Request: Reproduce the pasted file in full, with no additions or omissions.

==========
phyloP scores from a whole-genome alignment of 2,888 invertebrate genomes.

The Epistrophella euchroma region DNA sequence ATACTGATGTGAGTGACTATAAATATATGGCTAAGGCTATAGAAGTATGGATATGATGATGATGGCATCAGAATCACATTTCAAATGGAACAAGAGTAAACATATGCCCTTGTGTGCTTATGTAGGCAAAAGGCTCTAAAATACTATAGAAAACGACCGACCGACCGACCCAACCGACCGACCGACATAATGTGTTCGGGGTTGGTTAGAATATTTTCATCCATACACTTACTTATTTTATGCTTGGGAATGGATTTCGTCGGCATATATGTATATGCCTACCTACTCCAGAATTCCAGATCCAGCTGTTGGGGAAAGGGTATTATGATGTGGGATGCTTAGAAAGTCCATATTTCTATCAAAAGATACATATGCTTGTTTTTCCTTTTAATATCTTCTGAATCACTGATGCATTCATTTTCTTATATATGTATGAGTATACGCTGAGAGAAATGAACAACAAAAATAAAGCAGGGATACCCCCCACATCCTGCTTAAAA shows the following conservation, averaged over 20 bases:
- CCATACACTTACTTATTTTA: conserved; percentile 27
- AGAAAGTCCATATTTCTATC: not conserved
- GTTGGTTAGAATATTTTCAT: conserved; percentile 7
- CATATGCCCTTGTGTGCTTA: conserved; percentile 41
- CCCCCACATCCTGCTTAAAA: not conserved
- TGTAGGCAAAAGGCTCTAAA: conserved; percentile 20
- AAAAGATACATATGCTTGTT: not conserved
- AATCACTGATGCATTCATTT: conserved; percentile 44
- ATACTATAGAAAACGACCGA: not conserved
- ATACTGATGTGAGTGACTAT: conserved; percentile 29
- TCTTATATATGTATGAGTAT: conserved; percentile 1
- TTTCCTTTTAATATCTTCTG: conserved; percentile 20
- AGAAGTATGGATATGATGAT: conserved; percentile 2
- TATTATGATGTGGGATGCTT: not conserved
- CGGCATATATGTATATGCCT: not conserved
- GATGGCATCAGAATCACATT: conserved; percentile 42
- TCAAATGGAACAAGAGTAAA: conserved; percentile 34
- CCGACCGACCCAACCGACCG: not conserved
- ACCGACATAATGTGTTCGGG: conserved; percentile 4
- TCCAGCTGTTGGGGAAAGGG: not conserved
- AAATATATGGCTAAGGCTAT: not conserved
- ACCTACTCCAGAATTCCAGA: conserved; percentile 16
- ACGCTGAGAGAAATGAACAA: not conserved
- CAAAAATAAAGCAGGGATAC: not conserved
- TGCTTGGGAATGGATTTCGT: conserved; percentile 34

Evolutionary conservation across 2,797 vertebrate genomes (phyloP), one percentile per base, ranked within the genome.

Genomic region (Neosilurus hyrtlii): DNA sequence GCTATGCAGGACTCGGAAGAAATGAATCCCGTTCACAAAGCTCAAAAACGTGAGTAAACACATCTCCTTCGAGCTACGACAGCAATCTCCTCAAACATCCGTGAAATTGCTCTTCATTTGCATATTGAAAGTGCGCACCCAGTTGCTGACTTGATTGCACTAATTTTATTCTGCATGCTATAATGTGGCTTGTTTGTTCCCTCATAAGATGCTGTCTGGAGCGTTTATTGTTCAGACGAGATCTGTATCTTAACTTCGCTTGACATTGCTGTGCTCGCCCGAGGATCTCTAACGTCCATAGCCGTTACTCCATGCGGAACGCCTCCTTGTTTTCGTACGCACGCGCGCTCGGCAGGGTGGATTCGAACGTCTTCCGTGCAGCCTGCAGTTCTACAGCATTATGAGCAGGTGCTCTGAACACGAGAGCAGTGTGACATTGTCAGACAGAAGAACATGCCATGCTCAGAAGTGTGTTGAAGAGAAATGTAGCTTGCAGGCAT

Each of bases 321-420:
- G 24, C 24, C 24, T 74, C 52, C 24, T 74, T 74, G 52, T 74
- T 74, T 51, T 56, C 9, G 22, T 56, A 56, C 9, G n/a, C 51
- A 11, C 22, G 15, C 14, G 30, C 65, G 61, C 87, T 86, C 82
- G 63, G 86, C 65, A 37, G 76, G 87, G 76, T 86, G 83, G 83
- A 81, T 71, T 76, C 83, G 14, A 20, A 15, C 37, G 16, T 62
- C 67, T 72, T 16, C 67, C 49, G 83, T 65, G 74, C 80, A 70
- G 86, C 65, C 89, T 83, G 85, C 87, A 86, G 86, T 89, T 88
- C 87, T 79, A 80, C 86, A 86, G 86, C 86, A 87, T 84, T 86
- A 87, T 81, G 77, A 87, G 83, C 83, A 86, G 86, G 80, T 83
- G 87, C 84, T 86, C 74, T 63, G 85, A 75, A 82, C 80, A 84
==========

phyloP scores from a whole-genome alignment of 2,888 invertebrate genomes.

The Epistrophella euchroma region DNA sequence ATACTGATGTGAGTGACTATAAATATATGGCTAAGGCTATAGAAGTATGGATATGATGATGATGGCATCAGAATCACATTTCAAATGGAACAAGAGTAAACATATGCCCTTGTGTGCTTATGTAGGCAAAAGGCTCTAAAATACTATAGAAAACGACCGACCGACCGACCCAACCGACCGACCGACATAATGTGTTCGGGGTTGGTTAGAATATTTTCATCCATACACTTACTTATTTTATGCTTGGGAATGGATTTCGTCGGCATATATGTATATGCCTACCTACTCCAGAATTCCAGATCCAGCTGTTGGGGAAAGGGTATTATGATGTGGGATGCTTAGAAAGTCCATATTTCTATCAAAAGATACATATGCTTGTTTTTCCTTTTAATATCTTCTGAATCACTGATGCATTCATTTTCTTATATATGTATGAGTATACGCTGAGAGAAATGAACAACAAAAATAAAGCAGGGATACCCCCCACATCCTGCTTAAAA shows the following conservation, averaged over 20 bases:
- CCATACACTTACTTATTTTA: conserved; percentile 27
- AGAAAGTCCATATTTCTATC: not conserved
- GTTGGTTAGAATATTTTCAT: conserved; percentile 7
- CATATGCCCTTGTGTGCTTA: conserved; percentile 41
- CCCCCACATCCTGCTTAAAA: not conserved
- TGTAGGCAAAAGGCTCTAAA: conserved; percentile 20
- AAAAGATACATATGCTTGTT: not conserved
- AATCACTGATGCATTCATTT: conserved; percentile 44
- ATACTATAGAAAACGACCGA: not conserved
- ATACTGATGTGAGTGACTAT: conserved; percentile 29
- TCTTATATATGTATGAGTAT: conserved; percentile 1
- TTTCCTTTTAATATCTTCTG: conserved; percentile 20
- AGAAGTATGGATATGATGAT: conserved; percentile 2
- TATTATGATGTGGGATGCTT: not conserved
- CGGCATATATGTATATGCCT: not conserved
- GATGGCATCAGAATCACATT: conserved; percentile 42
- TCAAATGGAACAAGAGTAAA: conserved; percentile 34
- CCGACCGACCCAACCGACCG: not conserved
- ACCGACATAATGTGTTCGGG: conserved; percentile 4
- TCCAGCTGTTGGGGAAAGGG: not conserved
- AAATATATGGCTAAGGCTAT: not conserved
- ACCTACTCCAGAATTCCAGA: conserved; percentile 16
- ACGCTGAGAGAAATGAACAA: not conserved
- CAAAAATAAAGCAGGGATAC: not conserved
- TGCTTGGGAATGGATTTCGT: conserved; percentile 34

Evolutionary conservation across 2,797 vertebrate genomes (phyloP), one percentile per base, ranked within the genome.

Genomic region (Neosilurus hyrtlii): DNA sequence GCTATGCAGGACTCGGAAGAAATGAATCCCGTTCACAAAGCTCAAAAACGTGAGTAAACACATCTCCTTCGAGCTACGACAGCAATCTCCTCAAACATCCGTGAAATTGCTCTTCATTTGCATATTGAAAGTGCGCACCCAGTTGCTGACTTGATTGCACTAATTTTATTCTGCATGCTATAATGTGGCTTGTTTGTTCCCTCATAAGATGCTGTCTGGAGCGTTTATTGTTCAGACGAGATCTGTATCTTAACTTCGCTTGACATTGCTGTGCTCGCCCGAGGATCTCTAACGTCCATAGCCGTTACTCCATGCGGAACGCCTCCTTGTTTTCGTACGCACGCGCGCTCGGCAGGGTGGATTCGAACGTCTTCCGTGCAGCCTGCAGTTCTACAGCATTATGAGCAGGTGCTCTGAACACGAGAGCAGTGTGACATTGTCAGACAGAAGAACATGCCATGCTCAGAAGTGTGTTGAAGAGAAATGTAGCTTGCAGGCAT

Each of bases 321-420:
- G 24, C 24, C 24, T 74, C 52, C 24, T 74, T 74, G 52, T 74
- T 74, T 51, T 56, C 9, G 22, T 56, A 56, C 9, G n/a, C 51
- A 11, C 22, G 15, C 14, G 30, C 65, G 61, C 87, T 86, C 82
- G 63, G 86, C 65, A 37, G 76, G 87, G 76, T 86, G 83, G 83
- A 81, T 71, T 76, C 83, G 14, A 20, A 15, C 37, G 16, T 62
- C 67, T 72, T 16, C 67, C 49, G 83, T 65, G 74, C 80, A 70
- G 86, C 65, C 89, T 83, G 85, C 87, A 86, G 86, T 89, T 88
- C 87, T 79, A 80, C 86, A 86, G 86, C 86, A 87, T 84, T 86
- A 87, T 81, G 77, A 87, G 83, C 83, A 86, G 86, G 80, T 83
- G 87, C 84, T 86, C 74, T 63, G 85, A 75, A 82, C 80, A 84